Property owners bear the burden of paying taxes for services used by everyone, so it’s not fair to raise taxes just on them.  But, for the progressive leftists on the County Council, it’s the path of least resistance.

Interestingly, one Republican saw this coming.  Robin Ficker, who Democrat detractors (and even some high-minded Republicans) label a political gadfly, got enough signatures to place another measure on the ballot—Question B—to limit the amount of any property tax increase to the rate of inflation.  What to do?  Put a competing measure on the ballot—Question A—authored by the County Council.  Even if both of these measures win, canceling each other out, the status quo is better than either of them. 

The County Charter currently allows property taxes to be raised above the rate of inflation only by unanimous vote of the county Council. Easy enough, since 95 percent of all Council votes this term have been unanimous.

Democrats have pulled out all stops to fight Questions B and D, including enlisting former County officials Ike Leggitt, David Blair, and Connie Morella. 

Marilyn Balcombe (image credit: Montgomery Community Media)

Marilyn Balcombe, a Democrat who lost her bid for At-Large Council member in the last election, is running competing ballot committees to defeat B & D.  She’s already on record saying she plans to run for At-Large again, so she has a vested interest in making sure voters don’t approve nine individual districts.  Adam Pagnucco, former Council staffer and blogger for Seventh State, has repeatedly and erroneously tried to scare his readers by painting both citizen ballot initiatives as Republican efforts.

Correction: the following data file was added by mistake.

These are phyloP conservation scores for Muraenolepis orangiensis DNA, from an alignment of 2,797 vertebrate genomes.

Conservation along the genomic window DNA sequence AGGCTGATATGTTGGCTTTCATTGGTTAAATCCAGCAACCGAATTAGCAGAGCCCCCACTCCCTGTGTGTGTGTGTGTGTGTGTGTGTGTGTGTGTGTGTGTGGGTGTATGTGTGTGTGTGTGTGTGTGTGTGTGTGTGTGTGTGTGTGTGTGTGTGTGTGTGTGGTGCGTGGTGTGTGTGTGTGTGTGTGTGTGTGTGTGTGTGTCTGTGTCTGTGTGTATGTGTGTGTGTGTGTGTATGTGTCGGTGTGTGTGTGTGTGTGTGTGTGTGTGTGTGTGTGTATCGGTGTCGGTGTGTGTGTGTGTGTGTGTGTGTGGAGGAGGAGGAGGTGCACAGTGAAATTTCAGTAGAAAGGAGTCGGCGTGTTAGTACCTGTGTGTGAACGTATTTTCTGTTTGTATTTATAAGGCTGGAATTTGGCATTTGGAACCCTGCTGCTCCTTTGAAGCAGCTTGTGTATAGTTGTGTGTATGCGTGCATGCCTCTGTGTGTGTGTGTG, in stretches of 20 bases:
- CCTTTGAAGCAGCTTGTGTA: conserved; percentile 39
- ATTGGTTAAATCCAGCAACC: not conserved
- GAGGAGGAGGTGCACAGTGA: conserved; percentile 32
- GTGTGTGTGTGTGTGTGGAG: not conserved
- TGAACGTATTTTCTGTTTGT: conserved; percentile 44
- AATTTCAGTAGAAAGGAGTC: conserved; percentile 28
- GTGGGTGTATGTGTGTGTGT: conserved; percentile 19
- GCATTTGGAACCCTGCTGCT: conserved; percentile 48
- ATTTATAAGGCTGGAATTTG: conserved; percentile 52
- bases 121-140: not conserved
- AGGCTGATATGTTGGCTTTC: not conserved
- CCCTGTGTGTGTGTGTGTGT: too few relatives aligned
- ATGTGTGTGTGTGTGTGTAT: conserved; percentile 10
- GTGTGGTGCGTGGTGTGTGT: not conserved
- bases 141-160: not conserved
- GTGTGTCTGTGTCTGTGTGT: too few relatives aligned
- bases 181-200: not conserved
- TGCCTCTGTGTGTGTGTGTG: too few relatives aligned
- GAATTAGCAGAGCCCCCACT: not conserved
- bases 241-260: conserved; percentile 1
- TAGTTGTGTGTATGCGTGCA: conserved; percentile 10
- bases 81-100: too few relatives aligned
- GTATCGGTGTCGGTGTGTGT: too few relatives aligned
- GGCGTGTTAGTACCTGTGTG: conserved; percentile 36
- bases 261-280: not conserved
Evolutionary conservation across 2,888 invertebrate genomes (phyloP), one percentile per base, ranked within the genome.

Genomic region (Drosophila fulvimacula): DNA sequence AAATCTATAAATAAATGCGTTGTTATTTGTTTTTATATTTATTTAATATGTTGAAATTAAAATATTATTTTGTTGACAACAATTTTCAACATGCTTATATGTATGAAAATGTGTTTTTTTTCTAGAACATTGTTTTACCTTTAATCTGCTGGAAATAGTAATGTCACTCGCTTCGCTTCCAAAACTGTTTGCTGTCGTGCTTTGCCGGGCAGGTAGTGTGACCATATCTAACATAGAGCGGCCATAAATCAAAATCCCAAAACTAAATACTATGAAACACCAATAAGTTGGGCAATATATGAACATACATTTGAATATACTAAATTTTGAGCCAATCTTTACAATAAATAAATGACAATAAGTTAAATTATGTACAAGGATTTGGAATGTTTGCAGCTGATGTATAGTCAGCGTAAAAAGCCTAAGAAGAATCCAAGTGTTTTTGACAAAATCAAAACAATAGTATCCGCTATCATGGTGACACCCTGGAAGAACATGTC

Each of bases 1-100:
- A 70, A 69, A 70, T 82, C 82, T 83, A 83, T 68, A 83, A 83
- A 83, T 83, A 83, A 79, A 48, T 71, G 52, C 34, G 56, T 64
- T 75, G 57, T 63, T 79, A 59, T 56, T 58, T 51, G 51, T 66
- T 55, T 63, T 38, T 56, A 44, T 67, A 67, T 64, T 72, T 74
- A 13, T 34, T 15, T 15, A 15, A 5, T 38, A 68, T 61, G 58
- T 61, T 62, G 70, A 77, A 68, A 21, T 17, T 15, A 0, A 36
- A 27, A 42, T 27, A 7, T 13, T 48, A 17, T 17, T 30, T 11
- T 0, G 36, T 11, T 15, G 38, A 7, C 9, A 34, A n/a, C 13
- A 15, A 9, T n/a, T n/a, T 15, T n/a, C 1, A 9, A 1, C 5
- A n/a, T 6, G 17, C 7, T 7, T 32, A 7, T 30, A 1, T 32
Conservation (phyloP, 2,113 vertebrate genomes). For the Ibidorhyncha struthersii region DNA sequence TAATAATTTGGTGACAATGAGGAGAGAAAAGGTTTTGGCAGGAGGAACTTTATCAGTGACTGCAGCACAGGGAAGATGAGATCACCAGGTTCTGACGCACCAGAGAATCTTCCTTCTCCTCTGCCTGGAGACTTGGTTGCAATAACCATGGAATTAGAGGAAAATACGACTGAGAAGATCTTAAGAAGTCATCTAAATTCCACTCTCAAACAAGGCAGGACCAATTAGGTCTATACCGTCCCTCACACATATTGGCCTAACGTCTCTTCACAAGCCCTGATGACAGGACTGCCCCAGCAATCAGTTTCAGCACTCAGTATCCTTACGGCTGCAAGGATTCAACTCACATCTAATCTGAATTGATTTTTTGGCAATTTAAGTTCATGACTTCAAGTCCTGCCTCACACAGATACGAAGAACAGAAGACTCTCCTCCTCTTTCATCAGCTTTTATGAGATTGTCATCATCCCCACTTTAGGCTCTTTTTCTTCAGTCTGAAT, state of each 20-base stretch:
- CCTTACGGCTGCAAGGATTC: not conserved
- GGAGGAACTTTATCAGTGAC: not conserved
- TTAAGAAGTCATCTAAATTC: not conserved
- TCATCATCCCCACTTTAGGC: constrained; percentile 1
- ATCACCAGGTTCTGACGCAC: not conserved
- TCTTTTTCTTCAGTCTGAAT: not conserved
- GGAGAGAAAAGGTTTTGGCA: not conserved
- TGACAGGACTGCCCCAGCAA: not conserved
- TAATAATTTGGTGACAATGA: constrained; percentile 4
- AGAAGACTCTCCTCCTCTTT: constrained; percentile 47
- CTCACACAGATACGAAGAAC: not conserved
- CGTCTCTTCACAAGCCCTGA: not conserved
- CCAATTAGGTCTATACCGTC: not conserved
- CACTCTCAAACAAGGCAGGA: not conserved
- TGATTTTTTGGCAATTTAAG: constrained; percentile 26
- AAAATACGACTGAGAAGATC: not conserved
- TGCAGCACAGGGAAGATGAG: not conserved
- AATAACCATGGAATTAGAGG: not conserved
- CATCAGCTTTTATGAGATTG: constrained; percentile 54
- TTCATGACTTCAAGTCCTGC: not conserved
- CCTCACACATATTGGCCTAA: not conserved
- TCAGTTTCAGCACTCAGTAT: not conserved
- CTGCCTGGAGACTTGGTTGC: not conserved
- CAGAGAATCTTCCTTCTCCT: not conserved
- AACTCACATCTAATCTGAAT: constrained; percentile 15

Increased taxes won’t really hurt the lifestyle of the wealthy. 

“I don’t mind paying higher taxes, I’m sure they’ll be put to good use.” 

A well-dressed woman leaving a high-end restaurant recently exclaimed this to me.

Compare that to the worried look in a naturalized citizen’s eyes, standing at the door of his modest townhouse, who says he is telling his friends to look at issues, not just party, when voting this year. “It’s not fair to make property owners bear the burden of services used by everyone,” he said. 

The people hurt the most by the well-intentioned liberal elite are the people they claim to want to help the most.

Please vote FOR Questions B and D and AGAINST Questions A and C.

References:

  1. https://www.nonprofitvote.org/bias-large-elections-works/
  2. https://www.nytimes.com/2013/06/26/us/supreme-court-ruling.html
  3. https://mceanea.org/

Author: The MoCo Conservative

The MoCo Conservative blog and podcast provide a voice for the not-so-silent majority and disenfranchised voters in Maryland, Virginia, and Washington, D.C. Our goal is to aggregate published Conservative content written by residents of the Beltway and beyond. Our blog and podcasts cover a variety of topics and responses from concerned citizens, both anonymous and names, who are directly impacted by the reckless policies put forth by those in positions of authority.